Arab Petroleum Pipelines Co., which operates the link, is still reviewing terms of the agreement that removed sanctions on Iran in January, according to a company official. The operator is seeking to ensure Iran complies with sanctions regulations before resuming oil shipments halted since August 2012, said the official, who asked not to be identified citing company policy.

Another oil tanker, Distya Akula, has been anchored at the southern approach to the Suez Canal since Feb. 24 after loading at Kharg Island, ship-tracking data show.

Transactions Refused

Some banks have been refusing to process payments for European refiners seeking to buy cargoes of Iranian crude. Hellenic Petroleum SA has struggled to secure deliveries because banks wouldn’t process payments, two people familiar with the matter said last week.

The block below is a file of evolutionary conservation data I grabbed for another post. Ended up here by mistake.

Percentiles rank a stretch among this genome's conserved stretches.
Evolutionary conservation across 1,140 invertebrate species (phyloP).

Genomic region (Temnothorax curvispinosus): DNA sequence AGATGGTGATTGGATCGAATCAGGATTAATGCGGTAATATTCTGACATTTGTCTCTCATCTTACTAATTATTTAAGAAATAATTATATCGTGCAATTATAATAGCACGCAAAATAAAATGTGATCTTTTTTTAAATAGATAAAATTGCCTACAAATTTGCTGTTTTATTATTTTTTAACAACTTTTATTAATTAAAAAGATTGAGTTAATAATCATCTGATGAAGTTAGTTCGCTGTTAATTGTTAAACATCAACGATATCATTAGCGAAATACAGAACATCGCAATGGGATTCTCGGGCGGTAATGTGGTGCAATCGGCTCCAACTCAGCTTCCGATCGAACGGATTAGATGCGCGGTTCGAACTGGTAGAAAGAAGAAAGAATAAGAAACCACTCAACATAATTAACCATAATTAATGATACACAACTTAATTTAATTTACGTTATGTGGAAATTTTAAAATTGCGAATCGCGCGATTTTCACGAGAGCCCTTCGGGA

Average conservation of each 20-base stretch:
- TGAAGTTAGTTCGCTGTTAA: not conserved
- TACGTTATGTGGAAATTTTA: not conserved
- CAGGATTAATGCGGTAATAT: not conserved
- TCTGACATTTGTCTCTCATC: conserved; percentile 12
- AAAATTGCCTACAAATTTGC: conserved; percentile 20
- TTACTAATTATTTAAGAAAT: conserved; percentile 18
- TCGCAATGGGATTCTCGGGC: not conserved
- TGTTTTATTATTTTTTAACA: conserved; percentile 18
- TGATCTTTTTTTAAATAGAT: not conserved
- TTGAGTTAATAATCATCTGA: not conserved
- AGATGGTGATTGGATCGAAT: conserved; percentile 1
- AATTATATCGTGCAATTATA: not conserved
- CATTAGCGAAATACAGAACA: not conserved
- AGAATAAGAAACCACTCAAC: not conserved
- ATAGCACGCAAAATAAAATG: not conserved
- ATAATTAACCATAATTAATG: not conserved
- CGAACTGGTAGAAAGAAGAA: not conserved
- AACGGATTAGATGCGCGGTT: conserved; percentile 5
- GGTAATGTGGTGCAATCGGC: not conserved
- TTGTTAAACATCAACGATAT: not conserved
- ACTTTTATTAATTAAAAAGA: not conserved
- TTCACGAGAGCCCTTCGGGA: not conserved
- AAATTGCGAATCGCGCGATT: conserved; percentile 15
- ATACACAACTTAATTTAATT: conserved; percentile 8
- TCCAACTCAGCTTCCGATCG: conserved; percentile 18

With Republican candidates threatening to undo President Barack Obama’s lifting of Iran sanctions, most European banks will likely keep avoiding financing deals with the Islamic Republic, according to Caitlin Webber, a government analyst at Bloomberg Intelligence.

National Iranian Oil Co. has sought to circumvent this problem by agreeing to swap crude for gasoline with European trading houses Glencore Plc, Trafigura Beheer BV and Vitol Group SA, according to a report by Iranian news service Mehr. The three companies declined to comment.

Iran may be doing better than estimated, with exports averaging 1.5 million barrels a day during February, according to Citigroup Inc.

“Recent data indicates that exports are at the upper end of people’s expectations,” said Seth Kleinman, European head of energy research at Citigroup in London. Exports touched almost 2 million barrels a day in the second half of February, he estimated.